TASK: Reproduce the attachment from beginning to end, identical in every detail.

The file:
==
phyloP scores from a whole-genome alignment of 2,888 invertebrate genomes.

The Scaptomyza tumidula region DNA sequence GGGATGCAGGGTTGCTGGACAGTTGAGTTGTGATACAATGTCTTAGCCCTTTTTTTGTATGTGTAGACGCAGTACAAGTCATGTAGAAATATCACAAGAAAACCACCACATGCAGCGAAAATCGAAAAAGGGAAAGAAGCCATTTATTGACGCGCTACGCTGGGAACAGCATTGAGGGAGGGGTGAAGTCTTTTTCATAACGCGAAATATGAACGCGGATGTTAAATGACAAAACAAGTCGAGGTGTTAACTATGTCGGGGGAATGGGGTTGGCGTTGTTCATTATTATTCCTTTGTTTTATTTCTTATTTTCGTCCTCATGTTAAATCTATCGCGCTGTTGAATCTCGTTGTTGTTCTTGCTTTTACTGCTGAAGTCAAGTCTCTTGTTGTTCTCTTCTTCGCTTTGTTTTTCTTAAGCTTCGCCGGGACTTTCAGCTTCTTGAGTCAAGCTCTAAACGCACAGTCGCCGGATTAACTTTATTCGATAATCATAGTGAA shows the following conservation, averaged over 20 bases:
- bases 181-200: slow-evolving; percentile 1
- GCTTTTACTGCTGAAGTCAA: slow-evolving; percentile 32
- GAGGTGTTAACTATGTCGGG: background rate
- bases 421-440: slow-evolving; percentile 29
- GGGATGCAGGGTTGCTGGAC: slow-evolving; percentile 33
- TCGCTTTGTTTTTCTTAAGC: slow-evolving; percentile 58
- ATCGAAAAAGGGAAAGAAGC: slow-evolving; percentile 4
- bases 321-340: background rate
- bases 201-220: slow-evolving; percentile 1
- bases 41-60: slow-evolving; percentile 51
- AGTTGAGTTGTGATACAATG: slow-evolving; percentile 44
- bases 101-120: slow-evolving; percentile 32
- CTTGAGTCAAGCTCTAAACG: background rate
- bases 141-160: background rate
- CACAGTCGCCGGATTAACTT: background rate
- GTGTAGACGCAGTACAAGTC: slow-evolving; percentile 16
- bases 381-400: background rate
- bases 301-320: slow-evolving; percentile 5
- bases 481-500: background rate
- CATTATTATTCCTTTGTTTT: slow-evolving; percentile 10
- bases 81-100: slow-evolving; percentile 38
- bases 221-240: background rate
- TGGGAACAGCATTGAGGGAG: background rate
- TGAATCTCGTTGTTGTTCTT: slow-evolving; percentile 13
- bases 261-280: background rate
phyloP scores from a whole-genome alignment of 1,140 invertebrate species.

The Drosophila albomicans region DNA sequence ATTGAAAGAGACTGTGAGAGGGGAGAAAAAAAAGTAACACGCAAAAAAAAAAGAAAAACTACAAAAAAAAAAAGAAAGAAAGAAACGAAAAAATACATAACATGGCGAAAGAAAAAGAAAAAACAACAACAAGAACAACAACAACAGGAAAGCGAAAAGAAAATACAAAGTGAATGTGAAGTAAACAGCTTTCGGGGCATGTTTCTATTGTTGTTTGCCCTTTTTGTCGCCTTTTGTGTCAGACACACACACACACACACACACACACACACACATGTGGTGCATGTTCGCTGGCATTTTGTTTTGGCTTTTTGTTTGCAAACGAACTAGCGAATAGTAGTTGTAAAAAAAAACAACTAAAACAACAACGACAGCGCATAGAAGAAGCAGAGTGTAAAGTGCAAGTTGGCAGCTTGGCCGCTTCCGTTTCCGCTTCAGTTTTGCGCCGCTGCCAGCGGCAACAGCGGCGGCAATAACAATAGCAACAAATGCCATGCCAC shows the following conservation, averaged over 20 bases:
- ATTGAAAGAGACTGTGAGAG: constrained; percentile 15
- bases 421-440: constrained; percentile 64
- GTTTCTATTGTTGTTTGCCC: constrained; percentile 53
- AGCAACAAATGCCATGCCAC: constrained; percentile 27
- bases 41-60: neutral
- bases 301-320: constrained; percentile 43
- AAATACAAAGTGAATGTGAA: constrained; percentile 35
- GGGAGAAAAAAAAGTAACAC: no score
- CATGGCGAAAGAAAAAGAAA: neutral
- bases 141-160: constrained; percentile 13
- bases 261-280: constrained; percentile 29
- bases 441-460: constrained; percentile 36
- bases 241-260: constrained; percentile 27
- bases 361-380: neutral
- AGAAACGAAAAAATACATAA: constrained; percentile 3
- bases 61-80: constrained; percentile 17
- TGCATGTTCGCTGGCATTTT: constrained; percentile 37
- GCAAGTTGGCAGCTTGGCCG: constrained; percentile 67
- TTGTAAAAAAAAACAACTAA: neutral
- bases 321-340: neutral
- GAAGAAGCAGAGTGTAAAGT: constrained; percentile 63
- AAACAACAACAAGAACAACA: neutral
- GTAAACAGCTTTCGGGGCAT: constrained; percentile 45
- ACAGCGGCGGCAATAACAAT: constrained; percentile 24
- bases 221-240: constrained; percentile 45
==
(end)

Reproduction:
phyloP scores from a whole-genome alignment of 2,888 invertebrate genomes.

The Scaptomyza tumidula region DNA sequence GGGATGCAGGGTTGCTGGACAGTTGAGTTGTGATACAATGTCTTAGCCCTTTTTTTGTATGTGTAGACGCAGTACAAGTCATGTAGAAATATCACAAGAAAACCACCACATGCAGCGAAAATCGAAAAAGGGAAAGAAGCCATTTATTGACGCGCTACGCTGGGAACAGCATTGAGGGAGGGGTGAAGTCTTTTTCATAACGCGAAATATGAACGCGGATGTTAAATGACAAAACAAGTCGAGGTGTTAACTATGTCGGGGGAATGGGGTTGGCGTTGTTCATTATTATTCCTTTGTTTTATTTCTTATTTTCGTCCTCATGTTAAATCTATCGCGCTGTTGAATCTCGTTGTTGTTCTTGCTTTTACTGCTGAAGTCAAGTCTCTTGTTGTTCTCTTCTTCGCTTTGTTTTTCTTAAGCTTCGCCGGGACTTTCAGCTTCTTGAGTCAAGCTCTAAACGCACAGTCGCCGGATTAACTTTATTCGATAATCATAGTGAA shows the following conservation, averaged over 20 bases:
- bases 181-200: slow-evolving; percentile 1
- GCTTTTACTGCTGAAGTCAA: slow-evolving; percentile 32
- GAGGTGTTAACTATGTCGGG: background rate
- bases 421-440: slow-evolving; percentile 29
- GGGATGCAGGGTTGCTGGAC: slow-evolving; percentile 33
- TCGCTTTGTTTTTCTTAAGC: slow-evolving; percentile 58
- ATCGAAAAAGGGAAAGAAGC: slow-evolving; percentile 4
- bases 321-340: background rate
- bases 201-220: slow-evolving; percentile 1
- bases 41-60: slow-evolving; percentile 51
- AGTTGAGTTGTGATACAATG: slow-evolving; percentile 44
- bases 101-120: slow-evolving; percentile 32
- CTTGAGTCAAGCTCTAAACG: background rate
- bases 141-160: background rate
- CACAGTCGCCGGATTAACTT: background rate
- GTGTAGACGCAGTACAAGTC: slow-evolving; percentile 16
- bases 381-400: background rate
- bases 301-320: slow-evolving; percentile 5
- bases 481-500: background rate
- CATTATTATTCCTTTGTTTT: slow-evolving; percentile 10
- bases 81-100: slow-evolving; percentile 38
- bases 221-240: background rate
- TGGGAACAGCATTGAGGGAG: background rate
- TGAATCTCGTTGTTGTTCTT: slow-evolving; percentile 13
- bases 261-280: background rate
phyloP scores from a whole-genome alignment of 1,140 invertebrate species.

The Drosophila albomicans region DNA sequence ATTGAAAGAGACTGTGAGAGGGGAGAAAAAAAAGTAACACGCAAAAAAAAAAGAAAAACTACAAAAAAAAAAAGAAAGAAAGAAACGAAAAAATACATAACATGGCGAAAGAAAAAGAAAAAACAACAACAAGAACAACAACAACAGGAAAGCGAAAAGAAAATACAAAGTGAATGTGAAGTAAACAGCTTTCGGGGCATGTTTCTATTGTTGTTTGCCCTTTTTGTCGCCTTTTGTGTCAGACACACACACACACACACACACACACACACACATGTGGTGCATGTTCGCTGGCATTTTGTTTTGGCTTTTTGTTTGCAAACGAACTAGCGAATAGTAGTTGTAAAAAAAAACAACTAAAACAACAACGACAGCGCATAGAAGAAGCAGAGTGTAAAGTGCAAGTTGGCAGCTTGGCCGCTTCCGTTTCCGCTTCAGTTTTGCGCCGCTGCCAGCGGCAACAGCGGCGGCAATAACAATAGCAACAAATGCCATGCCAC shows the following conservation, averaged over 20 bases:
- ATTGAAAGAGACTGTGAGAG: constrained; percentile 15
- bases 421-440: constrained; percentile 64
- GTTTCTATTGTTGTTTGCCC: constrained; percentile 53
- AGCAACAAATGCCATGCCAC: constrained; percentile 27
- bases 41-60: neutral
- bases 301-320: constrained; percentile 43
- AAATACAAAGTGAATGTGAA: constrained; percentile 35
- GGGAGAAAAAAAAGTAACAC: no score
- CATGGCGAAAGAAAAAGAAA: neutral
- bases 141-160: constrained; percentile 13
- bases 261-280: constrained; percentile 29
- bases 441-460: constrained; percentile 36
- bases 241-260: constrained; percentile 27
- bases 361-380: neutral
- AGAAACGAAAAAATACATAA: constrained; percentile 3
- bases 61-80: constrained; percentile 17
- TGCATGTTCGCTGGCATTTT: constrained; percentile 37
- GCAAGTTGGCAGCTTGGCCG: constrained; percentile 67
- TTGTAAAAAAAAACAACTAA: neutral
- bases 321-340: neutral
- GAAGAAGCAGAGTGTAAAGT: constrained; percentile 63
- AAACAACAACAAGAACAACA: neutral
- GTAAACAGCTTTCGGGGCAT: constrained; percentile 45
- ACAGCGGCGGCAATAACAAT: constrained; percentile 24
- bases 221-240: constrained; percentile 45